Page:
#AHLOTB: The role of veterans
By Sam Kieckhefer | AHL On The Beat Archive
The American Hockey League is considered to be the top development league for the National Hockey League, with the vast majority of players in the AHL having been chosen in the NHL Entry Draft and signed to an NHL contract.
Despite the two leagues being separate, “it’s all one big organization,” said San Diego Gulls general manager Bob Ferguson. “We’re the other part of their roster. We’re their fifth and sixth lines; we’re their eighth, ninth and 10th defensemen; we’re their third and fourth goaltenders.
“Our role is to make sure these players are developing so they can step in the NHL lineup, but also so they can step in and help them win in the NHL.”
With player development being a top priority, the AHL and the Professional Hockey Players’ Association have the following development rule in place: Of the 18 skaters (not counting two goaltenders) that teams may dress for a game, at least 13 must be qualified as “development players.” Of those 13, 12 must have played in 260 or fewer professional games (including AHL, NHL and European elite leagues), and one must have played in 320 or fewer professional games. All calculations for development status are based on regular-season totals as of the start of the season.
Just this past season the AHL moved five teams to California, creating a new Pacific Division, with the primary purpose of enhancing player development through the proximity of NHL teams and their prospects.
The Anaheim Ducks organization has a number of top prospects who are currently in San Diego and others who spent time in San Diego before moving up to Anaheim. From first round draft picks Shea Theodore (2013 NHL Entry Draft; 26th overall) and Nick Ritchie (2014 NHL Entry Draft; 10th overall) to goalie John Gibson, one of the league’s most highly touted netminders.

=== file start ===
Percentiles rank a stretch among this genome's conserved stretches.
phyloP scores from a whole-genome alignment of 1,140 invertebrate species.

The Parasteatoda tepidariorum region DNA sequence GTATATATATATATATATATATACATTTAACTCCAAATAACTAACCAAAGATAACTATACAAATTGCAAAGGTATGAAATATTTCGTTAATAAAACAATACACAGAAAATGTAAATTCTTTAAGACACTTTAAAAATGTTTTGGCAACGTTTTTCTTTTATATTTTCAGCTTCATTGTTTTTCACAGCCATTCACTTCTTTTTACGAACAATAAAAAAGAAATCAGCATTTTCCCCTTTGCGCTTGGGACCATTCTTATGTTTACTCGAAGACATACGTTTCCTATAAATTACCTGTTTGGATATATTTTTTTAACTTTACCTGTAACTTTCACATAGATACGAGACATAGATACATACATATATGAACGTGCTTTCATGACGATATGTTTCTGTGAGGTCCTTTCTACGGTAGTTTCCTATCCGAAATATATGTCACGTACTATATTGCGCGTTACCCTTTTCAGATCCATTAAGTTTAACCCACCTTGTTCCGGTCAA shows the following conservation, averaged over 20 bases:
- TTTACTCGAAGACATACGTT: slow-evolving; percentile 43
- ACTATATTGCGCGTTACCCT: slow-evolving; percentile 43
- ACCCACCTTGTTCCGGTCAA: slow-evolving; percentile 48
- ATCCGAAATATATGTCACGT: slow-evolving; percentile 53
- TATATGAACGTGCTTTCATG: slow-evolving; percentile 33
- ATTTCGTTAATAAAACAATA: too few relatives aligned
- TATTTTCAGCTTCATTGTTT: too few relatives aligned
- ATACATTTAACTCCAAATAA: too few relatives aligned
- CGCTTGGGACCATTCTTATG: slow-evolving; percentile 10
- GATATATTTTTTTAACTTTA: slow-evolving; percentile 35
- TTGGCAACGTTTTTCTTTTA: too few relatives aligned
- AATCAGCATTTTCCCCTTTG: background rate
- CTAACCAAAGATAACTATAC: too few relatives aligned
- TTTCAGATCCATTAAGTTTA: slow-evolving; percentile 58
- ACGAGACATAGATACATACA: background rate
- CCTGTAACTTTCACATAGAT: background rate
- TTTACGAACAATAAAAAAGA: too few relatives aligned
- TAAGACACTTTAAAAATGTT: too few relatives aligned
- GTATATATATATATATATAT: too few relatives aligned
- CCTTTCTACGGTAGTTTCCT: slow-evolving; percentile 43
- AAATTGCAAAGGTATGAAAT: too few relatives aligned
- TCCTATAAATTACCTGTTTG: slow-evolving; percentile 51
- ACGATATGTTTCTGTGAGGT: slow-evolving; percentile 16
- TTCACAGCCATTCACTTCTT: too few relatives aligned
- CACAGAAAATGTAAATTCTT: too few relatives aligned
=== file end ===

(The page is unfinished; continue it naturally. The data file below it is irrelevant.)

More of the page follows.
So with a strong emphasis on player development, and a new system to support it, what is the role of a veteran player?
On October 10, 2015, San Diego began its inaugural AHL season with a roster of 24, seven of whom played more than 260 professional games, forcing one to sit. Besides acting as depth players for the NHL team in Anaheim, veterans become leaders on the team and in the dressing room.
Guys like Gulls Captain Joe Piskula, center Chris Mueller and winger Harry Zolnierczyk have played at the NHL level, put in their fair share of time in the AHL, and are beginning to adopt a new role with the team. “It’s really to be a second tier coach behind Dallas,” said Chris Mueller. “[Someone for] the guys to look up to, see what it takes to get there and hopefully stay there, and have long careers.”
All three of the aforementioned Gulls have been called up to Anaheim this season, with only Zolnierczyk drawing into the lineup, but every player on the roster would welcome the opportunity to get his chance.
“If my number does get called, that’s great. If not, I’ll encourage the guys going up and know that I’ll always have an important role down here in San Diego.
“[My job is] to show [the Ducks’] young prospects how to become a pro. It is hard for a 19/20 year old to leave juniors, to leave college, where there’s not a whole lot of responsibility; to all of a sudden this is your job, this is your livelihood, and if you don’t take it seriously, there are always new guys coming up and it could be gone in a flash,” added Mueller. “It’s our job to make sure they do understand and know the process of what it is to be a professional.”
While the primary purpose of the league, and a key focus of the team, is to develop young players into future NHL stars, it turns out that these veteran players have an invaluable role. Teams must find a balance of top tier prospects, developing young players and professional hockey veterans. “The teams that figure it out are the teams that have success,” said Mueller.
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